You're up to bat. The pitcher winds up and slings the ball toward the plate. With a well-timed swing, you send a grounder hurtling through the infield grass to the shortstop. As he dives to intercept the ball, you worry that his throw to first base may beat you there and the umpire will call you out. Luckily, you don't have to slow down and stop at the base. The rules of baseball allow the batter, with certain restrictions, to run past first base without having to worry about being tagged out.
In case you want to look it up, the regulation that allows batters to overrun first base is found in Major League Baseball's "Official Baseball Rules" under section 7.08(c). This statute basically says that a runner is out when he is tagged off of a base, except when he overruns or overslides first base and then immediately returns to it (more about that last part in a bit). So after hitting the ball, a batter can run full steam until he steps on first base, then continue past it, staying right of the foul line while he slows down, turns and walks back to the bag.
But why would you, as the batter, want to overrun first? As the above example illustrates, running past the base allows you to get there faster, decreasing the chance that you'll be thrown out if the play is close. Batters usually use this tactic when they hit a ground ball to the infield; doing it if you pop the ball up in the air or hit it to the outfield doesn't really make sense because there isn't likely to be a play at first base. Plus, if you hit a ball to the outfield, it's usually best to hang a left at first base in case you can keep running to second.
While overrunning first base can help you beat the fielder's throw, you can still be called out in certain situations. Remember that part of the rule that says the runner has to return to the bag immediately after running past it? Turns out, that's a pretty important step to remember. After overrunning first base, you can still turn and go to second, but beware: Once you've made that move, you can be tagged out since you didn't immediately go back to the bag. If you head to the dugout or to your defensive position after running past first, mistakenly thinking that the inning is over, a fielder can tag you out or force you out simply by touching the base. The same rules apply when the umpire advances the batter to first by calling a ball or walk, though it's not common to overrun first in these situations.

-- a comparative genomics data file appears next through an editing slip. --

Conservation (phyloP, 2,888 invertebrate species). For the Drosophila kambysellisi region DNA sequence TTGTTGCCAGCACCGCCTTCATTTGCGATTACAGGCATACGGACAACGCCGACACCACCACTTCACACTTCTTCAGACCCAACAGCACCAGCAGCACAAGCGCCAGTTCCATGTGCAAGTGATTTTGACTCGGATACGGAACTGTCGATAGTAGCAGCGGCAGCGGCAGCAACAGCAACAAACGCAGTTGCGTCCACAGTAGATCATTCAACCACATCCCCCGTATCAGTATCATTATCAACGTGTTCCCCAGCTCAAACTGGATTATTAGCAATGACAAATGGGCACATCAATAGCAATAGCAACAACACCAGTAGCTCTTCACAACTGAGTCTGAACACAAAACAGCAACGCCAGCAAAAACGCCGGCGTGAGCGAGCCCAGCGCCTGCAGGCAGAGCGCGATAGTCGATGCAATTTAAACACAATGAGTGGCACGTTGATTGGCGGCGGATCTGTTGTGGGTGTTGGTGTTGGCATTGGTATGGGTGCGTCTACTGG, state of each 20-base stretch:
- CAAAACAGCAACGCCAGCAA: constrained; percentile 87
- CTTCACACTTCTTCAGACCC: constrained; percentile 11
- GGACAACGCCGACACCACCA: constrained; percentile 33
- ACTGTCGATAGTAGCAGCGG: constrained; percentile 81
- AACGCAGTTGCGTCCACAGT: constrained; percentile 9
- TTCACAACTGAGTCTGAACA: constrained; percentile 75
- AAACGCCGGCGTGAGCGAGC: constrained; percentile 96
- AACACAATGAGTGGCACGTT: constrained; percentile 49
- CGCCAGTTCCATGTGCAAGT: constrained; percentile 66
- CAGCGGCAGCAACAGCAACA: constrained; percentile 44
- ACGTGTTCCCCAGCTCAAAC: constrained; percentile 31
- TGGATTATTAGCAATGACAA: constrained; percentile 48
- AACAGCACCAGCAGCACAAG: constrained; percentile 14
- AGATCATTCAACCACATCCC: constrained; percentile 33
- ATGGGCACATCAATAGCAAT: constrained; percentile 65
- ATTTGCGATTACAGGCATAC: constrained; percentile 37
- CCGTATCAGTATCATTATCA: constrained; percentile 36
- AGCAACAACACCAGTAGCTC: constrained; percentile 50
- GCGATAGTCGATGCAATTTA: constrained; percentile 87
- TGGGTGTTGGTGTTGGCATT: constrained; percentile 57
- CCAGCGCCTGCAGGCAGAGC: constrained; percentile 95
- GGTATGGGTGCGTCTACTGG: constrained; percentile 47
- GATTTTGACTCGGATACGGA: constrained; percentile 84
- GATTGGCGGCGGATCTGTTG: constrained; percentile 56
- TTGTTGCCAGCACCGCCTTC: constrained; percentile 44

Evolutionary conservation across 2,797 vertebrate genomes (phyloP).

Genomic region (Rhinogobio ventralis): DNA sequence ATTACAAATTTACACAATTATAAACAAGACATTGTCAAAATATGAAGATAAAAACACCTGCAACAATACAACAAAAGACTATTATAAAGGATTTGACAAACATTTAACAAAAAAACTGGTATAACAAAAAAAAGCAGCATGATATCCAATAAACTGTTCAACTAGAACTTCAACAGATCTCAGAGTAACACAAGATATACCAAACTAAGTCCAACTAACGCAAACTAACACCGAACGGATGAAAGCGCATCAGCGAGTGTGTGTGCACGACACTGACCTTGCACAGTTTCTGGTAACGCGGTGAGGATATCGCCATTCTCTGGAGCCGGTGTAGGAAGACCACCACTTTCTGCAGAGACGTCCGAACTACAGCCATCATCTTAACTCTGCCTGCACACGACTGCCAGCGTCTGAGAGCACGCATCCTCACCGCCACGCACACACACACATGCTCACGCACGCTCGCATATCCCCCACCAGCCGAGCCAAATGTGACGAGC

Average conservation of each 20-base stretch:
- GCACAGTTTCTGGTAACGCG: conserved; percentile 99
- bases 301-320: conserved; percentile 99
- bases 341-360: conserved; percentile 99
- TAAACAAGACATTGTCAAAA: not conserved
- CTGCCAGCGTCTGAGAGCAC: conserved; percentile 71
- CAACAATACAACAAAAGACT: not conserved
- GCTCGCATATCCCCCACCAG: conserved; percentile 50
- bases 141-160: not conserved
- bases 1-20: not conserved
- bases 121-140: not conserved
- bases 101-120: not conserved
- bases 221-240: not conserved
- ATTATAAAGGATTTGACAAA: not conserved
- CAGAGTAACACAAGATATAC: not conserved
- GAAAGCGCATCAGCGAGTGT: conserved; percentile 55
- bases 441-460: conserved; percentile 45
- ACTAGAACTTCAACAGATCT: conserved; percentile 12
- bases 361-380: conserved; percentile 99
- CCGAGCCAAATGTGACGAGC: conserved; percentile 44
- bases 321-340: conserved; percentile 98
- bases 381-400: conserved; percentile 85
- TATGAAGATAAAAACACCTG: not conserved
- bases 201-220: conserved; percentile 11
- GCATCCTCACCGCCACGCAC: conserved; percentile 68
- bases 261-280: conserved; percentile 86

Finally, remember that first is the only base you can overrun (other than home). Don't cross second or third unless you can return or make it to the following base; otherwise, the next place you'll be heading is the dugout after you're tagged out!
As a child, I spent many muggy summer evenings swatting mosquitoes on a baseball diamond. I played second base, which probably had less to do with my skill and more to do with the fact that my dad, who was also the coach, played that position in his younger days. Don't get me wrong, I was a pretty good fielder and usually knew what to do when a batter hit the ball to me. What got me was base running. I still remember the butterflies I got in my gut while standing on a base and waiting for a teammate to hit the ball. Do I run? Do I stay? If I do run, how far should I go? This was all a little confusing to me. Maybe that's why I ended up playing high school soccer.
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More Great Links
- Major League Baseball. "Official Baseball Rules." 2011. (Aug. 4, 2012) http://mlb.mlb.com/mlb/official_info/official_rules/foreword.jsp